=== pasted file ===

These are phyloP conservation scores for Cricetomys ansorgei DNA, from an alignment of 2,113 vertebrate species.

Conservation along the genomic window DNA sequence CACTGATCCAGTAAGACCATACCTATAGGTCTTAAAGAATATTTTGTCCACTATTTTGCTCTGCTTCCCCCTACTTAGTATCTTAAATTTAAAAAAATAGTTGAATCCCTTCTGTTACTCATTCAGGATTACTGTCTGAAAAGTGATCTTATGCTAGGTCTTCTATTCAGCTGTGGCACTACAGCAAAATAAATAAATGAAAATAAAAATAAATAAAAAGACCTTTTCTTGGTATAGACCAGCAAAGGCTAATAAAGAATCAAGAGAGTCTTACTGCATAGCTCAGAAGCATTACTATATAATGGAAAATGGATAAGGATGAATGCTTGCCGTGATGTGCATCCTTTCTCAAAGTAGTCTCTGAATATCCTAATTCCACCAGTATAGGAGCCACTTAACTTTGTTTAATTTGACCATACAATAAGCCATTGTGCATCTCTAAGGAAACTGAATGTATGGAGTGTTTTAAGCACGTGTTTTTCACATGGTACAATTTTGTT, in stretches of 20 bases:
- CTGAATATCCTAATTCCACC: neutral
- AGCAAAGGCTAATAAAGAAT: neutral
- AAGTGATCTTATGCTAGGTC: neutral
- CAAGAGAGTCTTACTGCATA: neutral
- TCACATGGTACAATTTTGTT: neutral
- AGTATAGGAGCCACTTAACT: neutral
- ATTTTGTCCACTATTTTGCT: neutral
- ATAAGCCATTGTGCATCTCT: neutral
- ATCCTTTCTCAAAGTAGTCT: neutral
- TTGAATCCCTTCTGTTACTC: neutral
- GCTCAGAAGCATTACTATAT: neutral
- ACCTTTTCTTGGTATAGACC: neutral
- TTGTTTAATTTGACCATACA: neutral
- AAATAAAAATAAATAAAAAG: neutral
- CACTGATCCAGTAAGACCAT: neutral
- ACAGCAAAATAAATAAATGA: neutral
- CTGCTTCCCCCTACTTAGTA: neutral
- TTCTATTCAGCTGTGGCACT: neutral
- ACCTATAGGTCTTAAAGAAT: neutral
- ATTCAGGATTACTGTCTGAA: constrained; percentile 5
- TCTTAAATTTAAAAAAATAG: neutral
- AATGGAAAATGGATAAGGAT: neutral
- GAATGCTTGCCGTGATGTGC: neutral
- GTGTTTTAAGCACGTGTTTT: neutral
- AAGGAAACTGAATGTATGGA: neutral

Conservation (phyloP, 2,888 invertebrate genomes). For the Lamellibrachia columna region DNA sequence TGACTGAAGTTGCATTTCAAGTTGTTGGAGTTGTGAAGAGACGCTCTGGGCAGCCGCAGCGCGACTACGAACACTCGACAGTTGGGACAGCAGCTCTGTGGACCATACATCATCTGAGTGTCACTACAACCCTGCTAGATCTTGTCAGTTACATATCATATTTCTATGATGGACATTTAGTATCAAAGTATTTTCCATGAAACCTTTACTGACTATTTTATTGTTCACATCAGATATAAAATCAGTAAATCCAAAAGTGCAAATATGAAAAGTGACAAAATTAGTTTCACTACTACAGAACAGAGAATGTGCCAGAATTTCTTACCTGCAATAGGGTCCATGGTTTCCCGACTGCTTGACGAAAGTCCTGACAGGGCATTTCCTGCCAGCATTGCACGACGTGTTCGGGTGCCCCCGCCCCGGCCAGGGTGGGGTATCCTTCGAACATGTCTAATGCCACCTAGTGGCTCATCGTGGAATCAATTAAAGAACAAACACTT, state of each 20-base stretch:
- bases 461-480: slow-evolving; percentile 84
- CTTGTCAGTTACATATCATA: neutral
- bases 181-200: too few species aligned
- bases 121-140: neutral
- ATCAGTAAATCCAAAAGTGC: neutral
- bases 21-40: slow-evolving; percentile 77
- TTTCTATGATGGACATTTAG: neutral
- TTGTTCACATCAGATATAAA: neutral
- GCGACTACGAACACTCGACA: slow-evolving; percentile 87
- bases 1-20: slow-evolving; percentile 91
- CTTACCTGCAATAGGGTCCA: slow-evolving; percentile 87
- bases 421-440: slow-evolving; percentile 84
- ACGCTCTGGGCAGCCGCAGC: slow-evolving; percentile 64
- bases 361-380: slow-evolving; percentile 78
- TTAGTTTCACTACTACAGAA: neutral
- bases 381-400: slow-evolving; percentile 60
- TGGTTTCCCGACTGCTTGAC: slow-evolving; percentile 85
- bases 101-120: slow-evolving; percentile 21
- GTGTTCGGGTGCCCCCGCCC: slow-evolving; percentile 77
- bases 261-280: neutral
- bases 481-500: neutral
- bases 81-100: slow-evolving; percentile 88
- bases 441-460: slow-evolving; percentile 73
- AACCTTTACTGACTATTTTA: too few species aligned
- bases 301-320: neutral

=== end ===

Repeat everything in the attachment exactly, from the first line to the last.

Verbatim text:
These are phyloP conservation scores for Cricetomys ansorgei DNA, from an alignment of 2,113 vertebrate species.

Conservation along the genomic window DNA sequence CACTGATCCAGTAAGACCATACCTATAGGTCTTAAAGAATATTTTGTCCACTATTTTGCTCTGCTTCCCCCTACTTAGTATCTTAAATTTAAAAAAATAGTTGAATCCCTTCTGTTACTCATTCAGGATTACTGTCTGAAAAGTGATCTTATGCTAGGTCTTCTATTCAGCTGTGGCACTACAGCAAAATAAATAAATGAAAATAAAAATAAATAAAAAGACCTTTTCTTGGTATAGACCAGCAAAGGCTAATAAAGAATCAAGAGAGTCTTACTGCATAGCTCAGAAGCATTACTATATAATGGAAAATGGATAAGGATGAATGCTTGCCGTGATGTGCATCCTTTCTCAAAGTAGTCTCTGAATATCCTAATTCCACCAGTATAGGAGCCACTTAACTTTGTTTAATTTGACCATACAATAAGCCATTGTGCATCTCTAAGGAAACTGAATGTATGGAGTGTTTTAAGCACGTGTTTTTCACATGGTACAATTTTGTT, in stretches of 20 bases:
- CTGAATATCCTAATTCCACC: neutral
- AGCAAAGGCTAATAAAGAAT: neutral
- AAGTGATCTTATGCTAGGTC: neutral
- CAAGAGAGTCTTACTGCATA: neutral
- TCACATGGTACAATTTTGTT: neutral
- AGTATAGGAGCCACTTAACT: neutral
- ATTTTGTCCACTATTTTGCT: neutral
- ATAAGCCATTGTGCATCTCT: neutral
- ATCCTTTCTCAAAGTAGTCT: neutral
- TTGAATCCCTTCTGTTACTC: neutral
- GCTCAGAAGCATTACTATAT: neutral
- ACCTTTTCTTGGTATAGACC: neutral
- TTGTTTAATTTGACCATACA: neutral
- AAATAAAAATAAATAAAAAG: neutral
- CACTGATCCAGTAAGACCAT: neutral
- ACAGCAAAATAAATAAATGA: neutral
- CTGCTTCCCCCTACTTAGTA: neutral
- TTCTATTCAGCTGTGGCACT: neutral
- ACCTATAGGTCTTAAAGAAT: neutral
- ATTCAGGATTACTGTCTGAA: constrained; percentile 5
- TCTTAAATTTAAAAAAATAG: neutral
- AATGGAAAATGGATAAGGAT: neutral
- GAATGCTTGCCGTGATGTGC: neutral
- GTGTTTTAAGCACGTGTTTT: neutral
- AAGGAAACTGAATGTATGGA: neutral

Conservation (phyloP, 2,888 invertebrate genomes). For the Lamellibrachia columna region DNA sequence TGACTGAAGTTGCATTTCAAGTTGTTGGAGTTGTGAAGAGACGCTCTGGGCAGCCGCAGCGCGACTACGAACACTCGACAGTTGGGACAGCAGCTCTGTGGACCATACATCATCTGAGTGTCACTACAACCCTGCTAGATCTTGTCAGTTACATATCATATTTCTATGATGGACATTTAGTATCAAAGTATTTTCCATGAAACCTTTACTGACTATTTTATTGTTCACATCAGATATAAAATCAGTAAATCCAAAAGTGCAAATATGAAAAGTGACAAAATTAGTTTCACTACTACAGAACAGAGAATGTGCCAGAATTTCTTACCTGCAATAGGGTCCATGGTTTCCCGACTGCTTGACGAAAGTCCTGACAGGGCATTTCCTGCCAGCATTGCACGACGTGTTCGGGTGCCCCCGCCCCGGCCAGGGTGGGGTATCCTTCGAACATGTCTAATGCCACCTAGTGGCTCATCGTGGAATCAATTAAAGAACAAACACTT, state of each 20-base stretch:
- bases 461-480: slow-evolving; percentile 84
- CTTGTCAGTTACATATCATA: neutral
- bases 181-200: too few species aligned
- bases 121-140: neutral
- ATCAGTAAATCCAAAAGTGC: neutral
- bases 21-40: slow-evolving; percentile 77
- TTTCTATGATGGACATTTAG: neutral
- TTGTTCACATCAGATATAAA: neutral
- GCGACTACGAACACTCGACA: slow-evolving; percentile 87
- bases 1-20: slow-evolving; percentile 91
- CTTACCTGCAATAGGGTCCA: slow-evolving; percentile 87
- bases 421-440: slow-evolving; percentile 84
- ACGCTCTGGGCAGCCGCAGC: slow-evolving; percentile 64
- bases 361-380: slow-evolving; percentile 78
- TTAGTTTCACTACTACAGAA: neutral
- bases 381-400: slow-evolving; percentile 60
- TGGTTTCCCGACTGCTTGAC: slow-evolving; percentile 85
- bases 101-120: slow-evolving; percentile 21
- GTGTTCGGGTGCCCCCGCCC: slow-evolving; percentile 77
- bases 261-280: neutral
- bases 481-500: neutral
- bases 81-100: slow-evolving; percentile 88
- bases 441-460: slow-evolving; percentile 73
- AACCTTTACTGACTATTTTA: too few species aligned
- bases 301-320: neutral